Smartphone (illustration)
Smartphone (illustration) Thinkstock

Someone must come up with an alternative to the “smartphone culture,” child psychologist Dr. Michael Abulafia asserted Wednesday.

Speaking at a conference, Abulafia summarized the damage he believes smartphones and personal devices do to children. “It cuts him off from others, so we need to develop a model that will protect the child's personal identity in order to be strong and withstand the tests of life.”

Among the things the smartphone era has compromised has been, he argued, personality.

Personal devices limit the interaction of children with others, denying them the opportunity to learn and develop important skills they will need later on. The lack of skills will manifest in many ways, from difficulty adjusting to workplaces to issues in maintaining a long-term relationship with anyone.

Something has to be done, said Abulafia. As it's unlikely that smart devices are going anywhere, society must develop ways to ensure that children get the life skills they need, despite the difficulty of doing so in a culture that is driven by the use of personal devices.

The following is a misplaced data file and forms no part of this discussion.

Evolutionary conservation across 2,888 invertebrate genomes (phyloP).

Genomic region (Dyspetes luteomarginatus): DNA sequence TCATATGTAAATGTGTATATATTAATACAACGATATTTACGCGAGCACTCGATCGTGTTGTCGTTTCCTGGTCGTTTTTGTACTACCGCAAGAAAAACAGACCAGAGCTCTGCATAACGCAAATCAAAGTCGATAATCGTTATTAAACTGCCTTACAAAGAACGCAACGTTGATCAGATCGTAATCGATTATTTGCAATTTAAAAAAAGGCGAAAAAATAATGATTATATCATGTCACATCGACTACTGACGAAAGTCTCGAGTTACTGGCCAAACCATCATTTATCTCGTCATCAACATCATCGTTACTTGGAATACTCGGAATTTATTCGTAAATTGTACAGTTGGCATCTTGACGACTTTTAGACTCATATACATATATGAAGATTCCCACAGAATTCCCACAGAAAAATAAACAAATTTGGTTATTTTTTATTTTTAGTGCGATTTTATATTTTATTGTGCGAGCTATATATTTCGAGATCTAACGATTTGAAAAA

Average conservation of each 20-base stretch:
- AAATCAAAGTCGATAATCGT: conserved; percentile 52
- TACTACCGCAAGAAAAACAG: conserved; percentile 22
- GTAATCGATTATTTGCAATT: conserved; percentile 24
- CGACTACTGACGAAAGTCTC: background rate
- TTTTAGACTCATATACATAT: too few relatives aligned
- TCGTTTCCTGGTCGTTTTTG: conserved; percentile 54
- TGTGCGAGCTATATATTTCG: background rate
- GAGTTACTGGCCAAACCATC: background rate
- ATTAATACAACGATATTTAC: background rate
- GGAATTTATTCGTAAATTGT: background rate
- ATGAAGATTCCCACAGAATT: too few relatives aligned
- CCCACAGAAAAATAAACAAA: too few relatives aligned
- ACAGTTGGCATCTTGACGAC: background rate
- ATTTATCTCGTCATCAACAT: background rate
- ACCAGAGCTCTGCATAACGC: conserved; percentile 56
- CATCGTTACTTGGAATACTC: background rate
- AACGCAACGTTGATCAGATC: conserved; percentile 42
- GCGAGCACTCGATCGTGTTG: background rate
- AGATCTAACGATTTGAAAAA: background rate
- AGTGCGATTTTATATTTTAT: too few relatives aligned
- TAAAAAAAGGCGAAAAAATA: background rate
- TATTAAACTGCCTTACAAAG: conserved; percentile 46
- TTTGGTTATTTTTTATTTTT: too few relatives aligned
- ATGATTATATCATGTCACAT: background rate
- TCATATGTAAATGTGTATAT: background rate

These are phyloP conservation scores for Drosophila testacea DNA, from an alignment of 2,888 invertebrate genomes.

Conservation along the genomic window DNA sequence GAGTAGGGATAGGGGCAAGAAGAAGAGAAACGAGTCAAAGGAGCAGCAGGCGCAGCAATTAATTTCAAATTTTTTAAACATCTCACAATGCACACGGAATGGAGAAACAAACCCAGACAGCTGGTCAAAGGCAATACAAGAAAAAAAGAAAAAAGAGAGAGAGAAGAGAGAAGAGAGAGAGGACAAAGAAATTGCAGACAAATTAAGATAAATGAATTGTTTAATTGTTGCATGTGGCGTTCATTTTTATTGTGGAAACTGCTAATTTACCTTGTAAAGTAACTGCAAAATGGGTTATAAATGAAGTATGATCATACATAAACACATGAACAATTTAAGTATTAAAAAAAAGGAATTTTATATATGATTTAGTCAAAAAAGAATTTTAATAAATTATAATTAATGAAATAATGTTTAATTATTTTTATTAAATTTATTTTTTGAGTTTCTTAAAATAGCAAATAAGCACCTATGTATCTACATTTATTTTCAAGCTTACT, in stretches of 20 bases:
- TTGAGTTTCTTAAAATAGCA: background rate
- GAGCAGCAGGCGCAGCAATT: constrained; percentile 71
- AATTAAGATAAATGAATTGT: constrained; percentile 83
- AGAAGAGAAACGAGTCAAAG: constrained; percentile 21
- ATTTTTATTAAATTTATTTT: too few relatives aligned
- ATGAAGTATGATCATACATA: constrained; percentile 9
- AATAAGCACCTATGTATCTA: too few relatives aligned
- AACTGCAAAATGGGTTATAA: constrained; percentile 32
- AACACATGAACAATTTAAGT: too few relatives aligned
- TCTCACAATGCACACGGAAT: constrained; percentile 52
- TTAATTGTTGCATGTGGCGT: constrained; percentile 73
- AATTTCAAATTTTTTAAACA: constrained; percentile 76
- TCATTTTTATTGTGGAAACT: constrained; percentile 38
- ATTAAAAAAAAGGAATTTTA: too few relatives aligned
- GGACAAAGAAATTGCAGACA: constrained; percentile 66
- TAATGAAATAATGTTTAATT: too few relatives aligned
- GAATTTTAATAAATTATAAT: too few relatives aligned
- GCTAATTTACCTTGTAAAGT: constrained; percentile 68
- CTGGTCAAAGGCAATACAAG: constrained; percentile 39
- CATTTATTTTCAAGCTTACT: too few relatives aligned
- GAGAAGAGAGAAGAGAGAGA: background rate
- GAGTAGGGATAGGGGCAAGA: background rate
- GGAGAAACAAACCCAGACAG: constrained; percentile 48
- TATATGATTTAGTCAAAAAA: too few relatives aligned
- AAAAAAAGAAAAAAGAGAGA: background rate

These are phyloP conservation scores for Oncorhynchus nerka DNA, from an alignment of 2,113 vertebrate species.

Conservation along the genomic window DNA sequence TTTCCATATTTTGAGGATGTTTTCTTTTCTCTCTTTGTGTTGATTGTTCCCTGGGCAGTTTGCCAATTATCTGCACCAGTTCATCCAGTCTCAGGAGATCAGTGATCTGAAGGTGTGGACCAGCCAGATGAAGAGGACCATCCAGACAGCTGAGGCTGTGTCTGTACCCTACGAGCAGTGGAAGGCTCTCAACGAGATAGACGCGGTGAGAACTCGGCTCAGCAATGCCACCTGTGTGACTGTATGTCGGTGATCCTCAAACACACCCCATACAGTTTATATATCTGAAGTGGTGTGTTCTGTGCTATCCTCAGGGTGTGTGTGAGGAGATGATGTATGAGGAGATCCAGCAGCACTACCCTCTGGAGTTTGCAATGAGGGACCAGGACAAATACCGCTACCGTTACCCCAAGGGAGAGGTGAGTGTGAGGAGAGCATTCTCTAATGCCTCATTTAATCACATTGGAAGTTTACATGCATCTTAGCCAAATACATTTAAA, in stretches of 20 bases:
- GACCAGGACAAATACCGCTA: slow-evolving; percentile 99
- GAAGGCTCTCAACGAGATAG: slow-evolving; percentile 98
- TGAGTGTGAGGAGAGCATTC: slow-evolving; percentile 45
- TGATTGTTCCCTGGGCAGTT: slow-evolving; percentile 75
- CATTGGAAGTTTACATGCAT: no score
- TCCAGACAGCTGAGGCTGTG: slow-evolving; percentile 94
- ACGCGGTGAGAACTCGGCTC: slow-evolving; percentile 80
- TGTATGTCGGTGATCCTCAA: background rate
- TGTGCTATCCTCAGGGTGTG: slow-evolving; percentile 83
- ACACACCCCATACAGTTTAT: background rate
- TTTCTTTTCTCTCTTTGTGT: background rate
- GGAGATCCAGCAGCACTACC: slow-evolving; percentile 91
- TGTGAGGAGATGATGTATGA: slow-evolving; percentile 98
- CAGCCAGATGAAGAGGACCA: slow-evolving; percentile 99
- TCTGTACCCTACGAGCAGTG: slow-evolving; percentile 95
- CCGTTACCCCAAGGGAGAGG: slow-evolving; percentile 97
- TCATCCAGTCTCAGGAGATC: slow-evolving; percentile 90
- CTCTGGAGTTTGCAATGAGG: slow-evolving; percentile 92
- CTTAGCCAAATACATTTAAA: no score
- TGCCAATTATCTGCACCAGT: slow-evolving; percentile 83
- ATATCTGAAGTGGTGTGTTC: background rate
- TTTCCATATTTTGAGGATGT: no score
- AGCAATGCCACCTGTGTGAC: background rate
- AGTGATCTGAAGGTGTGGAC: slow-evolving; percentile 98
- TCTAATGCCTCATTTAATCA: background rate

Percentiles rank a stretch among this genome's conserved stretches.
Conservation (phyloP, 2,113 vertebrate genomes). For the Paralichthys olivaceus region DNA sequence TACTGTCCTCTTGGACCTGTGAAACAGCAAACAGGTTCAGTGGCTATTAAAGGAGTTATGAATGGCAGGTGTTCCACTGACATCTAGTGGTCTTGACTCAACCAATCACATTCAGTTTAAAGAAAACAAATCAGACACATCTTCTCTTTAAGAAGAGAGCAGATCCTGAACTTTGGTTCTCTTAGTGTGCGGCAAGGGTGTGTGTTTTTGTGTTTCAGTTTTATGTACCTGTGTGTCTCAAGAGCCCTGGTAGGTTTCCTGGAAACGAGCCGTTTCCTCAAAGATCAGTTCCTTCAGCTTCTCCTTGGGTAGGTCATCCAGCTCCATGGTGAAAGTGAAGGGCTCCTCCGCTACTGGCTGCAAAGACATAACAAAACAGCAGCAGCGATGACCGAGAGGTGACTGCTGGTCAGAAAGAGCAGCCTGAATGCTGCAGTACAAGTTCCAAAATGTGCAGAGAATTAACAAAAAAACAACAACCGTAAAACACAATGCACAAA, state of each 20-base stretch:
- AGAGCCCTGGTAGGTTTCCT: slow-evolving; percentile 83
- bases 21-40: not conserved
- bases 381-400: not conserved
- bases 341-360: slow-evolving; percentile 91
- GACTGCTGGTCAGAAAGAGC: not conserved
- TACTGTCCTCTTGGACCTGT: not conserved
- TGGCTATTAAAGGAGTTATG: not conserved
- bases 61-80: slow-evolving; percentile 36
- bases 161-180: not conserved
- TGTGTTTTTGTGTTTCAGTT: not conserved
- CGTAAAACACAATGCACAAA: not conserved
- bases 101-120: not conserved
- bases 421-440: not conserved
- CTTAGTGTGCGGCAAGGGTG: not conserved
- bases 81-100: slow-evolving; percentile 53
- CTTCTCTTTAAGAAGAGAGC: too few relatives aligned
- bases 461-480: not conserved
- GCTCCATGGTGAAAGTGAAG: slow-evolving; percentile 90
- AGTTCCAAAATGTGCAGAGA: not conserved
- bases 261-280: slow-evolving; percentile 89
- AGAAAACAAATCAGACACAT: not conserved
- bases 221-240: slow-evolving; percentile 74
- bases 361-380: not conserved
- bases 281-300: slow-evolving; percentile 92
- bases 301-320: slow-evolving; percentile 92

“Kids today get a good academic education and are told how to be good people, but we do little to help them develop their personality,” he said. “We need to include in the curriculum that we teach children some of the building blocks of communication and getting along with others. Thus, we will not only speak about loving our fellow Jews, but actually doing something to encourage it.” 

Jewish homes should not be centered on the screen, big or little. “There is no reason in the world for Jewish homes to be connected to the Internet simply in order to entertain the children,” said Abulafia.

“That this has happened, and that the screen is at the center of our lives, is a big problem. We must develop an alternative to this culture.”

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